How would water management ‘Software for Domain Experts’ work?

Here are some ideas from an IBM 2014 White Paper “Employing integrated operations for water resources management“.

Water management is a vast policy area, including managing (drinking) water quality, avoiding floods, managing underlying water infrastructure, managing overall water supply and demand, and managing the workforce which does all of the work. There may be emergency response required if there is any immediate hazard.

In particular the water supply needs to be managed – should it be diverted through hydroelectric schemes, used for agricultural irrigation, or made available for domestic or industrial consumption?

All of these systems are complex and interdependent, with many different vendors, regulators and research organisations involved, and many assets owned by different entities. There may be software systems and data, for example from sensors, going into differnet systems.

There may be large government investments required in reservoirs, tunnels and dams.

As a starting point, experts need to have a ‘single operating picture’ for the water system – showing the current risk of floods, drought, and water quality, shared between whoever needs it.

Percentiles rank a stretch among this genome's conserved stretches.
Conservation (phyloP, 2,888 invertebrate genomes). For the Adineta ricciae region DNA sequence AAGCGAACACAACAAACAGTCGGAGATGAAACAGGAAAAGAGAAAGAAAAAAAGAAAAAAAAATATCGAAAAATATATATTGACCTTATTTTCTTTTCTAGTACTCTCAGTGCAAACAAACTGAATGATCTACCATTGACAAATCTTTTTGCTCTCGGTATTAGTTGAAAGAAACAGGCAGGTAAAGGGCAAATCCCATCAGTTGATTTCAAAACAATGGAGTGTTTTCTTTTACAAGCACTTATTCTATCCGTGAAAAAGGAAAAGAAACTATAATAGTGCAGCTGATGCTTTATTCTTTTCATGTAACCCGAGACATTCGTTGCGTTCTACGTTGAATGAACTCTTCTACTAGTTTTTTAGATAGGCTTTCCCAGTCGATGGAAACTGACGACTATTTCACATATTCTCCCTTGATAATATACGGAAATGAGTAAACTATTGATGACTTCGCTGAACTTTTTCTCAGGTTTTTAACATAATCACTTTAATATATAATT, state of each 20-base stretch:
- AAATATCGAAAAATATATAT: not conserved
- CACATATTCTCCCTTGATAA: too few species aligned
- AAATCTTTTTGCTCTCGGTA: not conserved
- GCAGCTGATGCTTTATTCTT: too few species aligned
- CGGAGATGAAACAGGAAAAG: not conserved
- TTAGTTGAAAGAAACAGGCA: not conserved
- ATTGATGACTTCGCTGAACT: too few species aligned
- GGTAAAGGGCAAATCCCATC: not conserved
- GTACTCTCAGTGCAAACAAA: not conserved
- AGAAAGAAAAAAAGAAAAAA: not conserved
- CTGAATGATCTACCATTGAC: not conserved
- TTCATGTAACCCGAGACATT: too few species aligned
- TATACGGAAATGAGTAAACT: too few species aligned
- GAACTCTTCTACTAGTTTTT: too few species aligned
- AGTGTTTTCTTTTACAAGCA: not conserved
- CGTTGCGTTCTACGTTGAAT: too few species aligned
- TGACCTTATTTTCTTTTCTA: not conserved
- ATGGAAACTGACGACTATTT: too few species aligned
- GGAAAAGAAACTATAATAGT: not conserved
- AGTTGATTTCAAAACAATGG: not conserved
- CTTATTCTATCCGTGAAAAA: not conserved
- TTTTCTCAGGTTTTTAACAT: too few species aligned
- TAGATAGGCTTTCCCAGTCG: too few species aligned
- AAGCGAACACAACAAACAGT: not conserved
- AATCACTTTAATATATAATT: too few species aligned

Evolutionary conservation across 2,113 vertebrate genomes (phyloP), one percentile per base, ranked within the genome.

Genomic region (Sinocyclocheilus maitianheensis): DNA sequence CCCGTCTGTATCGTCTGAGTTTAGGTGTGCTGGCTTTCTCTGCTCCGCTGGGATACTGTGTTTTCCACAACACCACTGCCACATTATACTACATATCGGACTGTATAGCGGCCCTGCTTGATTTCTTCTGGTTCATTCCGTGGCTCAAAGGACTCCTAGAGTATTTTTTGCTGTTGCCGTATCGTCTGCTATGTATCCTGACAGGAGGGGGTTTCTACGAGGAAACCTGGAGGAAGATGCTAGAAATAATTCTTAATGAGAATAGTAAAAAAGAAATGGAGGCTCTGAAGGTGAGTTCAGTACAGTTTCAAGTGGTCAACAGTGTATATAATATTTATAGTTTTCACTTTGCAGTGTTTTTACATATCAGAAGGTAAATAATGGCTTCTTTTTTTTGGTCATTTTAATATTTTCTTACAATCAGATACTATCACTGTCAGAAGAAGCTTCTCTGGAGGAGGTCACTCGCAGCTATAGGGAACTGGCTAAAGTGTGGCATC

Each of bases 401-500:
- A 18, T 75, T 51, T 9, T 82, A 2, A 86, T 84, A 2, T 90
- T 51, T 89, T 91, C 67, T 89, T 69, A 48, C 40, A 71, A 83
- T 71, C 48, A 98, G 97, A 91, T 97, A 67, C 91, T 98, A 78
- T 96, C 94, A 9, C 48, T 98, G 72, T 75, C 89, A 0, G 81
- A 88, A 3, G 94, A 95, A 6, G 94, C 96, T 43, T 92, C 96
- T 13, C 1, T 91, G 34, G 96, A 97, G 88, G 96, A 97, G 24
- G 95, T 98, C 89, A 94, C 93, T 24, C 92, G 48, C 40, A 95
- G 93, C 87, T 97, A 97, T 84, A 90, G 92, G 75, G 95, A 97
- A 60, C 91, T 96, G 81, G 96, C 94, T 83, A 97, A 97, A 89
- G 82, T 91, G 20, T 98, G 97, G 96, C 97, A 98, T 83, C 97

Using this ‘single operating picture’ data, experts should be able to work together with others, monitor what is happening, do modelling and simulation, and optimise operation of assets, such as pumps.

In one example, the Netherlands National Water Authority “Rijkswaterstaat” implemented a “digital delta” program, aiming to integrate data from a range of different sources, make forecasting models, do analytics and build visualisations, all aimed to help experts anticipate problems in real time.

In another example, the City of Bangalore Water Supply and Sewarage Board (BWSSB) worked with IBM do build an ‘operational dashboard’ as a command centre for monitoring, administering and managing water supply networks. It installed instrumentation in the distribution network, so it could see how water was flowing through the systems. By using ‘big data’ analytics, it could be better manage the water distribution, including modifying control valve settings remotely.

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